National Post: Larisa Does it Her Way
Deep down, Larisa Yurkiw always believed that she could rip down a rugged mountainside as fast as any other woman in the world on skis — even when it seemed no one else did.
But the 27-year-old skier admits to feeling a tad numb in recent weeks after winning back-to-back World Cup downhill medals.
An overnight success story, she is not.
“I’ve been working this hard for 10 years,” the pride of Owen Sound, Ont., says over the phone before a much-needed physio appointment in Bludenz, Austria. “To be rewarded with a podium is the only part that’s really new.”
First, she conquered a personal demon in December by claiming bronze in Val d’Isere, France, on the very same mountain where she suffered a catastrophic knee injury in 2009. Then, in the first race of the New Year, she seized silver and shared the podium with American superstar Lindsey Vonn and Austrian Cornelia Huetter, who is ranked second in the World Cup downhill standings.
If any doubts remained, Yurkiw proved at the finish line in Altenmarkt, Austria, that she belongs in the conversation of the best female ski racers on the planet.
“I know so many of the girls so well now after being on the circuit for so long, and I know everyone is passionate and driven and working hard,” says Yurkiw, clearly uncomfortable with all the fuss. “There’s so many of us, and I feel grateful to have a huge celebration, a huge vase for an amazing set of flowers. All of this cool stuff that comes along with a podium.
“I guess now I’m in place where I can make a few mistakes, and I’m still in there, which is a really nice feeling to have. Because to have a perfect run with so many variables is close to impossible. I don’t really shoot for that anymore.”
Even without perfection, Yurkiw is the Canadian story of the 2015-16 season thus far in winter sport. She’s the only Canadian to have graced the alpine World Cup podium — man or woman — yet she’s an independent athlete competing on behalf of the aptly named Team Larisa.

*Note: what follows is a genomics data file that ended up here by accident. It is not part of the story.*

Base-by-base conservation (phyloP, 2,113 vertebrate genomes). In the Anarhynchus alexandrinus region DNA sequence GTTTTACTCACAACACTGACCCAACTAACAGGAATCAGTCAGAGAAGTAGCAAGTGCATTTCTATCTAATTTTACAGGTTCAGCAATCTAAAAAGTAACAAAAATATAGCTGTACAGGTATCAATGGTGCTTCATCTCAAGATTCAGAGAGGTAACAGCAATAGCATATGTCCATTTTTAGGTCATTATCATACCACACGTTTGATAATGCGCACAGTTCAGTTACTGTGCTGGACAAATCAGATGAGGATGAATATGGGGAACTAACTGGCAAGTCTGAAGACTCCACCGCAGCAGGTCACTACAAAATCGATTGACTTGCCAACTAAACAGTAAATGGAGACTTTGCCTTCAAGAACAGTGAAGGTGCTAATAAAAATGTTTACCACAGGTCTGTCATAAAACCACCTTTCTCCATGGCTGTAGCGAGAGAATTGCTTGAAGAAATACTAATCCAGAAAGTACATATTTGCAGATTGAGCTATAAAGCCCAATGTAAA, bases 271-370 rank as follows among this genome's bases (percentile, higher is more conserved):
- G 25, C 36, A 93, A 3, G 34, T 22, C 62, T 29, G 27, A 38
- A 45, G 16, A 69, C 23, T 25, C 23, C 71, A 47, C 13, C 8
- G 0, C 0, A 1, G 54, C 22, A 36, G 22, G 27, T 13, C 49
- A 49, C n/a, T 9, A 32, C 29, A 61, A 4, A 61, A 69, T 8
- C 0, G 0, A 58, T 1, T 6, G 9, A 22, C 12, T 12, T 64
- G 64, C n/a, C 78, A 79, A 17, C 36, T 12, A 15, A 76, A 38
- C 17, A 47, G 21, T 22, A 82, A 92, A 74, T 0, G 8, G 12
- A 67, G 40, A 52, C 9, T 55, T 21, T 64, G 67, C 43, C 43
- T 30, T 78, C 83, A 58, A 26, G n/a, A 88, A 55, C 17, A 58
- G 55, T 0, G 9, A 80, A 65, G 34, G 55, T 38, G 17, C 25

Staring down retirement back in 2013, Yurkiw was cut from the Canadian team. Refusing to give up, she devised a game plan — one many thought was incredibly naive — to fund and manage her own career with help from sponsors — big and small.
She received an offer to rejoin the national team last spring but turned it down, in part, because she had no guarantee of racing in every World Cup race.
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Due in part to the retirements of Emily Brydon and Kelly Vanderbeek, the national women’s team is stronger these days on the technical side of the sport.
“At the end of the day, we want all Canadian athletes to succeed, and that happens in different ways,” says Alpine Canada president Mark Rubinstein. “Ideally, it would be great to have Larisa rejoin the team and there’s benefits to that both ways.”
As difficult as it is to come up with $24,000 a year to fund a dream, Yurkiw is not about to casually walk away from a situation that is clearly working for her. She won roughly $40,000 in prize earnings at the last two World Cup stops, which definitely takes the edge off.
The two sides will likely revisit the matter this spring, and Yurkiw has no idea what to expect — if anything — from those discussions.
“I need some direct conversation on whether we benefit from each other’s situation or not,” she says. “And if it is or not, then I’m fine with it. But that’s not to say I couldn’t use the help.”
For the time being, Yurkiw just wants to soak up every minute of life as the fourth-ranked female downhill ski racer in the world.
“At the end of the day, I spend close to zero per cent of my time thinking about how to get back with Alpine Canada — and not in a disrespectful way,” she says. “I just don’t have the time. This is going forward in such a big way, that I can barely keep up.
“It’s highly intense and stressful, but it’s awesome and exciting and busy — all those good things.”
The next good thing, she hopes, will come this weekend at a World Cup stop in Cortina, Italy.
Recent history suggests it would be foolhardy to bet against her.